Situation: A company has remote employees who are on a wide variety of schedules. Retaining great employees is a challenge, and with this consistent service due to turn-over. How do they improve the relationships that they have with remote employees? How do you assure consistent reliable service?
Advice from the CEOs:
Guarantee employee income for a period after they lose a client and as you seek another assignment for them. Limit your exposure by setting hurdles – an employee must have served the company for X time to qualify for this benefit.
Create your own “down time” bank. Say you pay an employee $10. Give them $9 and put $1 into a bank so that you can pay them once they lose their current client. The fact that their bank is limited to the amount of these contributions creates an incentive not to draw down the bank.
Offer a paid day off per month of service.
How do you shift your business from commodity to specialty, as a value add business?
What Peace of Mind features could you provide to your clients to create added value and stickiness? For example, can you provide a portal into your system so that clients can access information on the services that you’ve provided, or enhance their ability to communicate with their own clients? What about access to time schedules, account notes, etc.
Look for a solution that will shift the industry.
Look at menu driven packaging and pricing options. Examples include discount pricing for purchase volume commitments or iPads for a significant level of investment.
Interview with Charles Bellavia, CEO, ElectraDrive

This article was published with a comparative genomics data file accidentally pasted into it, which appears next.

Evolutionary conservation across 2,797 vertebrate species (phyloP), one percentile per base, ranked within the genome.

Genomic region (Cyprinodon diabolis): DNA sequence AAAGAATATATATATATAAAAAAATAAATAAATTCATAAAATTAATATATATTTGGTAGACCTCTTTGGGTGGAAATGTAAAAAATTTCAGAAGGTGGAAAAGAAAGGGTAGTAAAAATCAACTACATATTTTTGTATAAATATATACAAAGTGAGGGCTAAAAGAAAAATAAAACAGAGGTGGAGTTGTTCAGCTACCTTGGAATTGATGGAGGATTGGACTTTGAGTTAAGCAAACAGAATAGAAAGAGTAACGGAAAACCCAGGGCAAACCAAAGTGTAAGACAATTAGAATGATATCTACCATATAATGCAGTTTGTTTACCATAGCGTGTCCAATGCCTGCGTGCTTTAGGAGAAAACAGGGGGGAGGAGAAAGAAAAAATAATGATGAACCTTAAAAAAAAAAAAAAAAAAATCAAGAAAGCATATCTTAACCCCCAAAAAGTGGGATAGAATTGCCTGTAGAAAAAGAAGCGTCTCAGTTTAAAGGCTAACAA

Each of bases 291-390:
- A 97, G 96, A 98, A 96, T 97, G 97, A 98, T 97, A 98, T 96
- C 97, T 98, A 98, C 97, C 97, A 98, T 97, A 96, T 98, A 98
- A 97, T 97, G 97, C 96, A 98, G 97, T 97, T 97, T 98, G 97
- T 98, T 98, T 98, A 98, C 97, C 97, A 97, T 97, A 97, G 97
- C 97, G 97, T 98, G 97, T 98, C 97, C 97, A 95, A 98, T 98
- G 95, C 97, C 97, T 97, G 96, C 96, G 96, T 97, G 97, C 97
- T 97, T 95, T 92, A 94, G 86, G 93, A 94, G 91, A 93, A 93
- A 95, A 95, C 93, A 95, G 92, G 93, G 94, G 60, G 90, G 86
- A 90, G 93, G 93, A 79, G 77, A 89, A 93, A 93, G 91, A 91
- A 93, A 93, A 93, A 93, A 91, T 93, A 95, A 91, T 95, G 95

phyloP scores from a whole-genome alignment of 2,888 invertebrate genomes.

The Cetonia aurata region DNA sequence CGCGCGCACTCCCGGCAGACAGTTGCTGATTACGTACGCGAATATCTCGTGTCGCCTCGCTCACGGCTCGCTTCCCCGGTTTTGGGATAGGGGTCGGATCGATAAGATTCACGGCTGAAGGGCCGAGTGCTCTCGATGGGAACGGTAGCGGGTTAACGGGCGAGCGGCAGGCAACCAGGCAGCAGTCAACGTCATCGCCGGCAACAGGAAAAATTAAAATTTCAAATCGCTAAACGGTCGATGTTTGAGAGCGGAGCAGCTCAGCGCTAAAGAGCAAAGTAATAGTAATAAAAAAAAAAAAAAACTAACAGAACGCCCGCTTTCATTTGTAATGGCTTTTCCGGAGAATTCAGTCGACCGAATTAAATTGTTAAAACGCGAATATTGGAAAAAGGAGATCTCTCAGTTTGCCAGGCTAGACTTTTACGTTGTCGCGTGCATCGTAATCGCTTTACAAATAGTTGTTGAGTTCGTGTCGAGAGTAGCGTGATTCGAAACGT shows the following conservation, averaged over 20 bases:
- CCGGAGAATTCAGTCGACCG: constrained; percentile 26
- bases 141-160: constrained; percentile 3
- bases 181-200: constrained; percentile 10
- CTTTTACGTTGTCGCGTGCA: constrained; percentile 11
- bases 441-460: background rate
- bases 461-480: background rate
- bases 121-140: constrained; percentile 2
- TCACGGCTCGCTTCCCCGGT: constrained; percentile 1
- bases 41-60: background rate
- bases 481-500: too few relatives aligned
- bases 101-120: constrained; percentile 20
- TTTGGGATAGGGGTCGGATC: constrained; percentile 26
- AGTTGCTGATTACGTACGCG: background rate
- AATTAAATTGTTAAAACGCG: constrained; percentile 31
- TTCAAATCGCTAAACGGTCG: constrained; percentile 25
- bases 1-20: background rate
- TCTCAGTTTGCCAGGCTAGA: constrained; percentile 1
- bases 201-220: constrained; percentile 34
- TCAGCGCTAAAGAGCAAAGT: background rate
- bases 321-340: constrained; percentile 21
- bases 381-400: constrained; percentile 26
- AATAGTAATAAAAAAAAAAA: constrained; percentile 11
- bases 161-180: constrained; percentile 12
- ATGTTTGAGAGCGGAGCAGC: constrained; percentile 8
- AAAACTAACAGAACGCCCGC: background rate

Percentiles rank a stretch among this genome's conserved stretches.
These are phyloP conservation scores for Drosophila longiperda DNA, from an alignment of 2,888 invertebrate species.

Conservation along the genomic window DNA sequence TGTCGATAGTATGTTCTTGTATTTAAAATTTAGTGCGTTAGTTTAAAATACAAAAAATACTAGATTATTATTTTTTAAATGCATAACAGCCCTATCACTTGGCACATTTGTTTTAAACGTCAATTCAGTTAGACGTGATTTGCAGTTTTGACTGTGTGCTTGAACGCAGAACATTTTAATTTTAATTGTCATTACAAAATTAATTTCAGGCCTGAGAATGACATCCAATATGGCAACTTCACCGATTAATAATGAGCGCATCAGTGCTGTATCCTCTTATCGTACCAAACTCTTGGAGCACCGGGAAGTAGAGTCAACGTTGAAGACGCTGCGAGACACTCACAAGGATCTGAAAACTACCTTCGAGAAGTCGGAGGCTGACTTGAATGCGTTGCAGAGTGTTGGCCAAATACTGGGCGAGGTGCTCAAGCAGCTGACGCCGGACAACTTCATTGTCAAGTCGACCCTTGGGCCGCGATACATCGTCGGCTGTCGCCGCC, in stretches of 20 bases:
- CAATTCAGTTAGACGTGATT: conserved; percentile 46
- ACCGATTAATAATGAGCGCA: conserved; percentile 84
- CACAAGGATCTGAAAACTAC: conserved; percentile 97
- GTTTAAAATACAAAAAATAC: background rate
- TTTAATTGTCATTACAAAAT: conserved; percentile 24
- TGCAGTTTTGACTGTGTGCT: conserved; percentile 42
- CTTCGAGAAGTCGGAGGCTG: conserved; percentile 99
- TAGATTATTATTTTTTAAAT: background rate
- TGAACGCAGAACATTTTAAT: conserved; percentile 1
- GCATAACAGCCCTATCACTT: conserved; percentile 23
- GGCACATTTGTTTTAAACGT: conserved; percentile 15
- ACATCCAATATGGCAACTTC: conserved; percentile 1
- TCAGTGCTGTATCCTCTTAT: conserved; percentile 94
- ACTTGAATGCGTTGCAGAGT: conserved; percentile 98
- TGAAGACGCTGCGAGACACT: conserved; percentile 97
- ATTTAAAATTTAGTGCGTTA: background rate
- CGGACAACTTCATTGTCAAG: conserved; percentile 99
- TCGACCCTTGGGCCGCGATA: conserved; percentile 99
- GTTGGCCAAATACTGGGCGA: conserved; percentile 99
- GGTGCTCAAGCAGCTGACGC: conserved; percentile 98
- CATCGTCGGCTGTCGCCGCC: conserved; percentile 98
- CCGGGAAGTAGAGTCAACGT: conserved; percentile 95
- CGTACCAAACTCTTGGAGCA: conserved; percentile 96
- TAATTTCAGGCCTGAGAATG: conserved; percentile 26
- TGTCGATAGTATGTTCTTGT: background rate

Situation: High tech entrepreneurs frequently see venture capital funding as a quick route to enabling their ventures. However VC funding is highly variable by tech sector and company cash needs, and few companies are ever funded. Do you need to rely on VC funding and what are the alternatives?
Advice from Charles Bellavia:
The first question to ask is what you want from VCs. In the past they brought both contacts and funding. Now, generally, they just bring funding. So ask three questions.
Can you fund the company out of your own pocket?
Far more companies are funded by founders, friends and families than by VCs. However self-funding demands conditions.
Cofounders should have alternate income sources so that they can operate without salaries for periods of time.
Watch the life stages of start-up cofounders. Avoid joining a start-up when your kids need your attention, especially during their teen years. Can you forgo regular income if you are paying for college? If an annual 2-week summer vacation is important, don’t join a start-up.
What is the minimum funding needed for the company?
What funding do you need just to prove your technology and generate cash?
Focus is key. People will suggest variations. You have to know your path and whether variations will help or distract.
Stay with your core idea and think in terms of product generations. Build fitting variations into future plans if they will delay initial launch.
How do you keep project workers motivated?
Plan for turnover. Know who is key to the project, and where you need back-ups.
Start-up life is all consuming. When the picture on the wall is crooked, everyone jumps to straighten it out.
Have fun and make it fun. This needn’t be expensive, like parking lot pot-luck barbeques with a CD deck and music.
Be generous with simple, low cost recognition. Acknowledge employees for who they are and where they came from. This is especially important when you have diverse employees and builds camaraderie. One company has pot luck lunches and employees are asked to bring their national dish; the food is wonderful and helps employees to appreciate one another.